How to Photograph the "Super Blue Blood Moon" Lunar Eclipse

We are in for a treat on January 31, 2018 when we will be graced by the rare celestial occurrence of a simultaneous super moon, blue moon, and total lunar eclipse. This event is one to photograph because we’re talking about a…

SUPER: A moon that is closer than usual to the earth is called a super moon. Super moons appear larger and brighter than normal. This boost in brightness is especially helpful for photographing the Blood Moon, which is much darker than other phases of the lunar eclipse. 

BLUE: A full moon that occurs twice in a calendar month is called a blue moon. There is nothing photographically interesting about blue moons except for their increased “rare celestial occurrence” cred.

BLOOD: At peak eclipse, the moon falls completely behind the Earth’s shadow and becomes an amazing shade of orange and red.  

MOON:  Always a fascinating subject to photograph.

Photographing a lunar eclipse can be an easy and fun project for all levels of photographers, from beginner to pro. In this tutorial we’ll cover the basics on how to plan, shoot, and post process a lunar eclipse in a way that is accessible for all skill levels. 

For advanced photographers, feel free to scroll down to Advanced Lunar Eclipse Composition Techniques to learn how to plan a lunar eclipse shot with a landscape or landmark element in the foreground using PhotoPills and a bit of trigonometry. I've also illustrated how to use this GOOGLE DOCS SPREADSHEET CALCULATION TOOL  created by me for use in tandem with PhotoPills to plan shots involving the sun or moon in complicated mountainous terrain.

 Super Moon / Harvest Moon / Blood Moon / Lunar Eclipse | September 27, 2015 |  [Purchase]

Super Moon / Harvest Moon / Blood Moon / Lunar Eclipse | September 27, 2015 | [Purchase]

Let’s talk about equipment.  

Nice gear always helps, but you can still get a good image on an entry level camera with a long lens and manual controls. Because the moon is dark at peak eclipse and relatively small in size, the most critical attributes of your camera setup are the focal length (magnification) and stability. Fancy lenses with large apertures and camera bodies that perform well at high ISOs are helpful, but secondary in importance. 

Focal length:

It may be pretty obvious that the size of the moon depends on the focal length of the lens, however it’s difficult to know just how much of the frame will be covered by the moon without stepping outdoors on a full moon and snapping a picture. For those of us who live under permanent cloud cover (hello fellow Pacific Northwesterners), here is a rendering of how the moon will fill the frame at different full-frame 35mm equivalent focal lengths*:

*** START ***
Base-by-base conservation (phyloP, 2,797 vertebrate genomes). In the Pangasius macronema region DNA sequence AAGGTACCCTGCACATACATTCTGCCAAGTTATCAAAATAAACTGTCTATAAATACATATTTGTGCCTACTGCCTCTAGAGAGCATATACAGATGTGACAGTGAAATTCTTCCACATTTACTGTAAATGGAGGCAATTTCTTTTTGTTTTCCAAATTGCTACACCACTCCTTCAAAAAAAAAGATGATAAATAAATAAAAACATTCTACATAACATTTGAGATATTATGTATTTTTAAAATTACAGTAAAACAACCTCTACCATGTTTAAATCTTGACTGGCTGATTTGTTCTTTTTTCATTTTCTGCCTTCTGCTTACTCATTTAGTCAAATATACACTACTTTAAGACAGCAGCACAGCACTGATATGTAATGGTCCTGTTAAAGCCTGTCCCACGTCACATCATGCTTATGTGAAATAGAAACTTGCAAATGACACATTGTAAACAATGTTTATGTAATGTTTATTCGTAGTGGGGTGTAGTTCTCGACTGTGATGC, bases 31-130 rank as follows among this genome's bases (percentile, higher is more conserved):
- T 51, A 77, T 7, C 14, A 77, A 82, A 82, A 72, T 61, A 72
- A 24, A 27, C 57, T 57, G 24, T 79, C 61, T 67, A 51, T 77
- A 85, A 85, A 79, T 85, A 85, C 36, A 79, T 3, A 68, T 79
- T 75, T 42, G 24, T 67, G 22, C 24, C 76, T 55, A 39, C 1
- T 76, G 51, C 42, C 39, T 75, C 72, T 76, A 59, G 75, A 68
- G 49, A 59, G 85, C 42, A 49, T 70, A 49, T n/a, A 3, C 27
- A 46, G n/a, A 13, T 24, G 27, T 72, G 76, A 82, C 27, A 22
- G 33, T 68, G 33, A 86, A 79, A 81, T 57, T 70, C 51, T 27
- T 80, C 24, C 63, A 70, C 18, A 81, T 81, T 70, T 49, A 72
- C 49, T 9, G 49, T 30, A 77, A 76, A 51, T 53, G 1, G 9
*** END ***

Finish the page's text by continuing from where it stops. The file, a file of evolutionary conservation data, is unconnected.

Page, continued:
Moon sizes at various focal lengths (35mm full-frame equivalent)

Moon sizes at various focal lengths (35mm full-frame equivalent)

*How to find your equivalent focal length if not using a full-frame camera: 

Step 1: Google "[your camera’s make/model] crop factor.” 

Step 2: Plug them into this equation:

Equivalent 35mm Focal Length = Focal Length [mm] * Crop Factor

Now before you go out and buy a 800mm lens and a 1.6x teleconverter for $17,000, remember that a well-shot image can be cropped down a bit without sacrificing too much image quality.

Additionally, you can increase the resolution of your image by using a method called image stacking, which is described in a very easy to understand manner in Tony Northrup’s tutorial. Image stacking is an amazing method of sussing out extra resolution and detail on static (non-moving) subjects. If you're interested in seeing how this works, check out The Photon Collective's excellent educational video.

Stability:

A nice, heavy tripod and a remote shutter release (or 2-second timer) are critical to minimize blur caused by camera shake. If a tripod is not available, try getting creative, such as by resting the camera on a sweatshirt or beanbag on the roof of your car. You will need to either engage a 2+ second timer on your camera or to use a remote shutter release as the movement caused by pressing the shutter button will result in a blurry image when shooting the moon when it is darkest at peak eclipse.

 

Yeah but what are my camera settings?

See below for a summary of my recommended camera settings. If you're not sure how to adjust your settings accordingly, Google is there to help. If you're not familiar with your camera's functions, I strongly suggest learning how to adjust these settings a day or two in advance. 

Basic Settings:

RAW. Shoot in RAW if you have access to post processing software such as Photoshop, Lightroom, or Apple's iPhoto. This will allow you to make far more serious corrections and adjustments to your image without pushing the limitations of the much more compressed JPEG file format. 

MANUAL FOCUS. Use manual focus via Live View if at all possible. If your camera does not support Live View manual focus, your camera should be ok when the moon is at partial phase but it will likely be unable to focus on the Blood Moon (the moon at peak eclipse) due to the lack of light. Try using autofocus to lock your focus on a street lamp or something else that is bright and very far away, then swing the camera up to the blood moon and take your shot. Note that if you have to employ this method, your AF mode should be set to AF-S. 

MANUAL SHUTTER SPEED, ISO, AND APERTURE. Yes, I know this is beyond some of your comfort zones. To help make life a little easier, start with these settings*: 

Full Moon: 12.64 EV (or 1/200s, f/11, ISO 400)

Crescent Moon: 11.64 EV (or 1/100s, f/11, ISO 400)

Blood Moon (peak eclipse): 1.33 EV (or 1/2s, f/6.3, ISO 3200)